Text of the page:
COVID is a real pain in the ear

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The more you learn about COVID-19 the more there is to dislike about it. The global death toll from the virus is now more than five million and for those who survive there can be long-term health consequences. We know COVID can attack the lungs, heart and brain. Now we are learning it can also mess up your ears causing hearing problems, ringing in the ear (tinnitus) and leave you dizzy.

Viral infections are a known cause of hearing loss and other kinds of infection. That’s why, before the pandemic started, Dr. Konstantina Stantovic at Massachusetts Eye and Ear and Dr. Lee Gherke at MIT had been studying how and why things like measles, mumps and hepatitis affected people’s hearing. After COVID hit they heard reports of patients experiencing sudden hearing loss and other problems, so they decided to take a closer look.

They took cells from ten patients who had all experienced some hearing or ear-related problems after testing positive for COVID and, using the iPSC method, turned those cells into the kind found in the inner ear including hair cells, supporting cells, nerve fibers, and Schwann cells.  

They then compared those to cells from patients who had similar hearing issues but who had not been infected with COVID. They found that the hair and Schwann cells both had proteins the virus can use to infect cells. That’s important because hair cells help with balance and the Schwann cells play a protective role for neuronal axons, which help different nerve cells in the brain communicate with each other.

In contrast, some of the other cells in the inner ear didn’t have those proteins and so were protected from COVID.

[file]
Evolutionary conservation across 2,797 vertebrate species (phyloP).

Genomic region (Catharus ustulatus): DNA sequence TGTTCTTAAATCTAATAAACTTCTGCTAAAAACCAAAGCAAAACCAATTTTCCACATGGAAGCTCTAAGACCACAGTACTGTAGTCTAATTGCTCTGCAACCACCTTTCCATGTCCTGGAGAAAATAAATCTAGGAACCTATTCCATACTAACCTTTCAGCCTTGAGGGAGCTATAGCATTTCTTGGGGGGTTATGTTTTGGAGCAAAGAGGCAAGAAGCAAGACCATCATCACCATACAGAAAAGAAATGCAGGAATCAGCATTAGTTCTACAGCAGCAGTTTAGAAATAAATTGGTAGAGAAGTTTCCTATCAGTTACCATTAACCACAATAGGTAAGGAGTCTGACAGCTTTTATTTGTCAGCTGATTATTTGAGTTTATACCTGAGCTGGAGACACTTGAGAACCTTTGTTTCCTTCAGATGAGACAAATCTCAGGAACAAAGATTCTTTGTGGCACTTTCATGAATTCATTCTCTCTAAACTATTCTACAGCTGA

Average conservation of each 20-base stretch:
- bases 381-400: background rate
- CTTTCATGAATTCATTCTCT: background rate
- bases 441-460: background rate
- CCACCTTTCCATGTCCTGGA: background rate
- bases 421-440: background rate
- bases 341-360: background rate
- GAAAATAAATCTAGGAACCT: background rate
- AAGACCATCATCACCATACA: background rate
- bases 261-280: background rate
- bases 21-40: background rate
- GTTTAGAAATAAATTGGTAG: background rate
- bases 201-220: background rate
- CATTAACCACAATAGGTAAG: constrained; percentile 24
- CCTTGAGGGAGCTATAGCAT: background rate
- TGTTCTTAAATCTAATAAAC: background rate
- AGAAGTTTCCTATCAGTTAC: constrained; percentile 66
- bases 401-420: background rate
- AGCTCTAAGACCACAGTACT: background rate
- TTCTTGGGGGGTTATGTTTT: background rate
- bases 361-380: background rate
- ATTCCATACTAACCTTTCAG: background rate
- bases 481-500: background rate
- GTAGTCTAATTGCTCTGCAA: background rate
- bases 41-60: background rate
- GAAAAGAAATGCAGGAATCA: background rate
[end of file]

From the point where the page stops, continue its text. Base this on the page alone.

In a news release Dr. Stankovic says it’s not known how many people infected with COVID experienced hearing issues. “Initially this was because routine testing was not readily available for patients who were diagnosed with COVID, and also, when patients were having more life-threatening complications, they weren’t paying much attention to whether their hearing was reduced or whether they had tinnitus. We still don’t know what the incidence is, but our findings really call for increased attention to audio vestibular symptoms in people with Covid exposure.”

The doctors are not sure how the virus gets into the inner ear but speculate that it may enter through the Eustachian tube, that’s a small passageway that connects your throat to your middle ear. When you sneeze, swallow, or yawn, your Eustachian tubes open, preventing air pressure and fluid from building up inside your ear. They think that might allow particles from the nose to spread to the ear.

The study is published in the journal Communications Medicine.

CIRM has funded 17 different projects targeting COVID-19, several of which are still active.

2 thoughts on “COVID is a real pain in the ear